Hop compounds that create fruity and floral flavours in beer

Fruity and floral aromas are in high demand in the brewing industry at the moment, with a focus on improving the aroma of beer by intensifying or diversifying the flavour profile.

Yeast and hops are the main source of fruity and floral aroma compounds in beer. While flavour compound biosynthesis has now been investigated in considerable detail in yeast, the corresponding pathways in hops are much less known. By studying the available research on hops, and other species such as wine grapes, we can piece together the biogenesis of key compounds that contribute to hop flavour in beer. This enhances our understanding of the accumulation of precursor secondary metabolites in hops.

The key compounds reach their maximum accumulation in a very specific sequence as the crop matures. While each variety may differ in the proportion of various metabolites, and the point in the accumulation sequence at which they are harvested from a commercial standpoint, the sequence of accumulation remains relatively fixed:

1. Prenyl-flavonoids (ie. xanthohumol)
2. Beta acids
3. Alpha acids
4. Sesquiterpenes (humulene, caryophyllene, farnesene)
5. Monoterpenes (myrcene, linalool, geraniol)
6. Free/Bound Thiol (3S4MP)

Hop maturity is analysed as part of the hop production process. The measures that are typically used to determine maturity are either physical (dry matter, cone weight, oil content) or analytical (alpha or beta acid content). If we can understand the sequence of accumulation of key compounds, we can then use these measurements of maturity to make inferences about how the harvest window might influence the accumulation of the desired secondary metabolites.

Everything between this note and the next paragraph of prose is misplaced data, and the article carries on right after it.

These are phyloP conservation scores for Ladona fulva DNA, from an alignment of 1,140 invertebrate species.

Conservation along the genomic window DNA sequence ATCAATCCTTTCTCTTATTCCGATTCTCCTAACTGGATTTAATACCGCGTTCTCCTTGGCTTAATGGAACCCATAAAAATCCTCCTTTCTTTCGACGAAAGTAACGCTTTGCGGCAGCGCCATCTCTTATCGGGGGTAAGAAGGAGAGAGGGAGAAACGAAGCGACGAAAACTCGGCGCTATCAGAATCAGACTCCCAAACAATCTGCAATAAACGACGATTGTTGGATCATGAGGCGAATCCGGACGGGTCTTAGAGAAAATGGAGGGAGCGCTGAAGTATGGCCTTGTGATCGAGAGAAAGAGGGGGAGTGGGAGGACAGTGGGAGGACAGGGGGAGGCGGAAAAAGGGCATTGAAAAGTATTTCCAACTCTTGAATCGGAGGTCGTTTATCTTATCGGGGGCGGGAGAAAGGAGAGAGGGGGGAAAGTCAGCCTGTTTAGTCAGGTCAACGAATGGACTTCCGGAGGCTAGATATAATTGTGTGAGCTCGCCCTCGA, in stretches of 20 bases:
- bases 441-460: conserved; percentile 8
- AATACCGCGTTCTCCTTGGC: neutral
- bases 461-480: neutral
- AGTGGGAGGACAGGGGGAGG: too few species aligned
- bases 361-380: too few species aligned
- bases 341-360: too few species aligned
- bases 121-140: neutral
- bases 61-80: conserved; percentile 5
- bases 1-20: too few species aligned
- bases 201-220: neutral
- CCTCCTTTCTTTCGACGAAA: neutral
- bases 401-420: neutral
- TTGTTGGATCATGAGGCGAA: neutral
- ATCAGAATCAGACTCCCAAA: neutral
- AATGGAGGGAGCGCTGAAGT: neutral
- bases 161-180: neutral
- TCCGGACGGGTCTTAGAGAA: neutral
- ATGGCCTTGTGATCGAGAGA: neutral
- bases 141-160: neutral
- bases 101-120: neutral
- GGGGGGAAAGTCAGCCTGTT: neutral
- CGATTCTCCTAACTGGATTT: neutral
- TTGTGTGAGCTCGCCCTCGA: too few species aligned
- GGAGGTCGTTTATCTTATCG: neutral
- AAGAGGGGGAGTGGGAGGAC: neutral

The measurements of hop maturity over time during an Australian harvest.

Note: Day 60 in year roughly marks the start of March.

Factors such as location, acreage, harvest capacity and harvest window all influence the analytical hop quality and their impact in beer. Similarly, the standard batch-based measures of analytical hop quality can tell a story from harvest and processing to storage. At this point, it becomes important for the brewer to understand the context of a particular hop cultivar. If the brewer is aware of the normal range of variability for each variety they use, then the associated batch-based data may be effectively interpreted.

The analytical variability in hop quality outcomes.


Some of the research discussed herein was supported under the Australian Research Council’s Linkage Projects funding scheme (LP140100160).

Anthony Koutoulis, Aina Price, Lewis Rands and Ollie Hayes

Laura Tedone

Dandan Yan and Rob Shellie


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